crews entering potentially hostile skies. One of Strittner's most
important results was evidence of the mass exodus and purge of ethnic
Albanians, corroborative information supporting and justifying NATO's
position to the world.
an example of the new generation of Luftwaffe pilots, met the first
time with his forefathers; pilots who, six decades earlier, laid
the groundwork for the future of aviation and aerial combat. When
asked if he would like to meet some of the famous World War II veterans,
Strittner said, "Do you think they would mind? They are important
men, and I don't want to bother them."
There was lots of opportunity for pilots and historians to share
information for research and casual discussions of mutual interest.
Perhaps the most poignant moment was when former enemies, American,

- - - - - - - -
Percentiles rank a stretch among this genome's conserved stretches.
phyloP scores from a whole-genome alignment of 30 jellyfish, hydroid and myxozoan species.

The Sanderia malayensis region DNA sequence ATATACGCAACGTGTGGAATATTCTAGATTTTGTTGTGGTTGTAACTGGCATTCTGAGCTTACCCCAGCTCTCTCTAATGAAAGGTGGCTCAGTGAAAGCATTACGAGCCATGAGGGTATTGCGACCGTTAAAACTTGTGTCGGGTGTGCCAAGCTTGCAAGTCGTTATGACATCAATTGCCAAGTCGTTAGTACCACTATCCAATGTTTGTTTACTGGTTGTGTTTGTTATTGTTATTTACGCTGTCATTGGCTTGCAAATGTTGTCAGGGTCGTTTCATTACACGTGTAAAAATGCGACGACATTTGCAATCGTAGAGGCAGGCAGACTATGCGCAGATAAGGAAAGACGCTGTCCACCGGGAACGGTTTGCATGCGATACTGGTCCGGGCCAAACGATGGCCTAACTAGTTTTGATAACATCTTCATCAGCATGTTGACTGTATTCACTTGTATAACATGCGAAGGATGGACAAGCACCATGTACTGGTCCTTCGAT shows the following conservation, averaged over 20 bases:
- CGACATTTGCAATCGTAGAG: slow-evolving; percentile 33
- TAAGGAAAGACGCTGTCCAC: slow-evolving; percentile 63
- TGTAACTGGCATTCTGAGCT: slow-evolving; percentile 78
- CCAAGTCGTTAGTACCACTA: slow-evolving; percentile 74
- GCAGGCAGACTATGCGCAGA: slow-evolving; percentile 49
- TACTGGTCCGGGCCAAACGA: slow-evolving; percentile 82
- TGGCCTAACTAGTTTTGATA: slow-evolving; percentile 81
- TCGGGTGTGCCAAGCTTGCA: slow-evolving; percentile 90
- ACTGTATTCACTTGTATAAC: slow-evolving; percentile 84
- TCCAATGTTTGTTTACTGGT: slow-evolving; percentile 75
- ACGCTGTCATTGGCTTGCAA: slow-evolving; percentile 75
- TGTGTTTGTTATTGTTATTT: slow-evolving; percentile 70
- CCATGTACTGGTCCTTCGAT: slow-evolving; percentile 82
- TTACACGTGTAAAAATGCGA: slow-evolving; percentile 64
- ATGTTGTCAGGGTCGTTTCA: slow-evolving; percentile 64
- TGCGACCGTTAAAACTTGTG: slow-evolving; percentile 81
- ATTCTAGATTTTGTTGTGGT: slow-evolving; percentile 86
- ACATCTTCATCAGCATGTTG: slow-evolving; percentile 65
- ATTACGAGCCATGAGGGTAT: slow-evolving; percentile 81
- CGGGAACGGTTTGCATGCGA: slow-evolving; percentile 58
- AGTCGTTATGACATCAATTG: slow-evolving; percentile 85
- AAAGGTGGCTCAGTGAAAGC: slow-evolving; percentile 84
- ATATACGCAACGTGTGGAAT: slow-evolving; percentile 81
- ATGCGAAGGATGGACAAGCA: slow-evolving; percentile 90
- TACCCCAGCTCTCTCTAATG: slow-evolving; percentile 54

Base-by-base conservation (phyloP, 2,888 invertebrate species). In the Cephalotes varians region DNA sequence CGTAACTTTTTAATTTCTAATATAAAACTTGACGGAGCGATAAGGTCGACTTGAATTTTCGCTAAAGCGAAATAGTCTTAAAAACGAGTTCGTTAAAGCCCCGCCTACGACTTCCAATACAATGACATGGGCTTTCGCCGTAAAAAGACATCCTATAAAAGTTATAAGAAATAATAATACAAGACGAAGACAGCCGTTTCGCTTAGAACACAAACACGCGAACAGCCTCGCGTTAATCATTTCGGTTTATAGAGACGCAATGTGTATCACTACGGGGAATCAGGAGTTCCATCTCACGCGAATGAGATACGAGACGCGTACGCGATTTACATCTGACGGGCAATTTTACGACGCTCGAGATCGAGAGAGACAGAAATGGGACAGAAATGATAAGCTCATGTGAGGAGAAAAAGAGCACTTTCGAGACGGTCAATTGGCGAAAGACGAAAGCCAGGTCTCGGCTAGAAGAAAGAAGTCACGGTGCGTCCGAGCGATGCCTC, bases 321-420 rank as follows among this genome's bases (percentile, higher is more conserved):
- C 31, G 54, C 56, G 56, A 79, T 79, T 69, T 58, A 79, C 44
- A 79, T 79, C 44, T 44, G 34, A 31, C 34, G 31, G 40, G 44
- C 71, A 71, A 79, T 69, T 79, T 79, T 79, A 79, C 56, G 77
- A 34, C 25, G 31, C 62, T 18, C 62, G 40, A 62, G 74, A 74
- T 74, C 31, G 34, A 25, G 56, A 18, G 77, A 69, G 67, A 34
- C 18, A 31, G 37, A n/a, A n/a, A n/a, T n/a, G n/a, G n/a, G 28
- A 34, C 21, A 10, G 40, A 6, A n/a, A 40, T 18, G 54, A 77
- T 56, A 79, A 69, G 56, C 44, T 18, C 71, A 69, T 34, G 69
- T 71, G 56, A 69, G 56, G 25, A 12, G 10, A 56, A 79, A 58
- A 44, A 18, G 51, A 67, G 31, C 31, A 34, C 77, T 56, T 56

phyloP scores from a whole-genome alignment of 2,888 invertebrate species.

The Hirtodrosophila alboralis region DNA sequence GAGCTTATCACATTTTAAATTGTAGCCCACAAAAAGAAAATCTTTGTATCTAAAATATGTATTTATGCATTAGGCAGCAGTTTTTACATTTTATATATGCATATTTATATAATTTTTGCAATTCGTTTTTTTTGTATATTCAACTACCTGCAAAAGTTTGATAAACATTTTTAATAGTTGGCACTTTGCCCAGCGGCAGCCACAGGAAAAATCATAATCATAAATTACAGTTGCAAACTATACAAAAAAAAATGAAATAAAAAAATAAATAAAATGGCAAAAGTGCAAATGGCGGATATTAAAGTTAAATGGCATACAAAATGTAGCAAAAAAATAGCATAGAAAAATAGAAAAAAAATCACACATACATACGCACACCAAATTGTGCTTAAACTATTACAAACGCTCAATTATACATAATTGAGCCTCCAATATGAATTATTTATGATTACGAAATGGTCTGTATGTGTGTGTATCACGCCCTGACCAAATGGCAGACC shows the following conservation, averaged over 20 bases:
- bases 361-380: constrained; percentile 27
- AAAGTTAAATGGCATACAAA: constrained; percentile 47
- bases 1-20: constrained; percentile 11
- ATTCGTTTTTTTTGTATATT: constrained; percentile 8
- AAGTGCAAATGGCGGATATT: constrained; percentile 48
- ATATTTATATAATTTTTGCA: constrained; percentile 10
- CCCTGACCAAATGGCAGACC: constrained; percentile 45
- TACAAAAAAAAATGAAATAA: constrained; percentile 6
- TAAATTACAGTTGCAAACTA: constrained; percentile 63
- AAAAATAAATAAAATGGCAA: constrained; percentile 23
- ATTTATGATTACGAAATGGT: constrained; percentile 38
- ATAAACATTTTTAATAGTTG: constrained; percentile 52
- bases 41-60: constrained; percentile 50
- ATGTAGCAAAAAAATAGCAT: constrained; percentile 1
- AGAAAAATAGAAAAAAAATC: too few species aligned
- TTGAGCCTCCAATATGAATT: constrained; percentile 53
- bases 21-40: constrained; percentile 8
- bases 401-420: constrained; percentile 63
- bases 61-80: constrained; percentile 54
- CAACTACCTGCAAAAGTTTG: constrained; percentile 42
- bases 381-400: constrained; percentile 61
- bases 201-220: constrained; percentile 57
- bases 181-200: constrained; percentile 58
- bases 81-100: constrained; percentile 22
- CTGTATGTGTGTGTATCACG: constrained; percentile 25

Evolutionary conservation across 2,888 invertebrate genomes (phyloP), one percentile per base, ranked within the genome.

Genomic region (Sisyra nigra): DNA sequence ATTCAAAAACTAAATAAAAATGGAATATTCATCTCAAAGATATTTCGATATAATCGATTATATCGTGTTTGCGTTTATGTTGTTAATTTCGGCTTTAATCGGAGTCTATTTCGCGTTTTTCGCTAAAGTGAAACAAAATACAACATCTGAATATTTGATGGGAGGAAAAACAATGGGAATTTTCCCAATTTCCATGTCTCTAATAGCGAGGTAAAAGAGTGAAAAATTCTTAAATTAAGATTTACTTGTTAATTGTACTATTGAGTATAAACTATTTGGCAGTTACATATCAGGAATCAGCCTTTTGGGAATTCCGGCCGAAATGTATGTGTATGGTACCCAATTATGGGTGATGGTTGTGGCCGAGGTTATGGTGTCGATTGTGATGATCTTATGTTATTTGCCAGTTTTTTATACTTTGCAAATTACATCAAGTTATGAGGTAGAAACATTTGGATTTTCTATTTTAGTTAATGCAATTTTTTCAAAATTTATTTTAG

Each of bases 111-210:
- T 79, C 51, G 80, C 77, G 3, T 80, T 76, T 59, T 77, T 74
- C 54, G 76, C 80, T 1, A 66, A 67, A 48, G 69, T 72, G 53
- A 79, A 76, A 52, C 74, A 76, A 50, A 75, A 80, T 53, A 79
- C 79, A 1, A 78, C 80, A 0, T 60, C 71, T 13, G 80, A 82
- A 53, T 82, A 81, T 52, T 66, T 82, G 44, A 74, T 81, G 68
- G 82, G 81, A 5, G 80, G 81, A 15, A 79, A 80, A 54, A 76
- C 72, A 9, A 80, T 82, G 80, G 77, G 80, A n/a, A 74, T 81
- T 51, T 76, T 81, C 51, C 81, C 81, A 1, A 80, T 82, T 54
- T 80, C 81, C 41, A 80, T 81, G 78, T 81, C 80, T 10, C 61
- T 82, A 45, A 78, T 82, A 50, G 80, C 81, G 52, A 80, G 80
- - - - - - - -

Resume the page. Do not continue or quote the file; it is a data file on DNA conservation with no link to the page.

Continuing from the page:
British, South African, Belgian and German, now old and grey, met,
some for the first time. They compared combat accounts and remembered
that as young men they tried their best to eliminate each other.
It is witnessing this singular event that makes reunions unforgettable.
Colin D. Heaton, a PhD Candidate at the University of Strathclyde-Glasgow,
Scotland, is from Wilmington, North Carolina. He has written two
books and is a regular contributor to World War II and
Military History magazines both published by Primedia Enthusiast
Publications History Group.
Thunderbolt's Pilots Association
by Jim Gustafson
The Jug, nicknamed for its milk bottle appearance, had more victories
than any other fighter - its war record was never equaled. WWII
Air Force combat data lists awesome achievements. Unlike most modern
fighters, the P-47 was a single seater. One pilot did it all - flew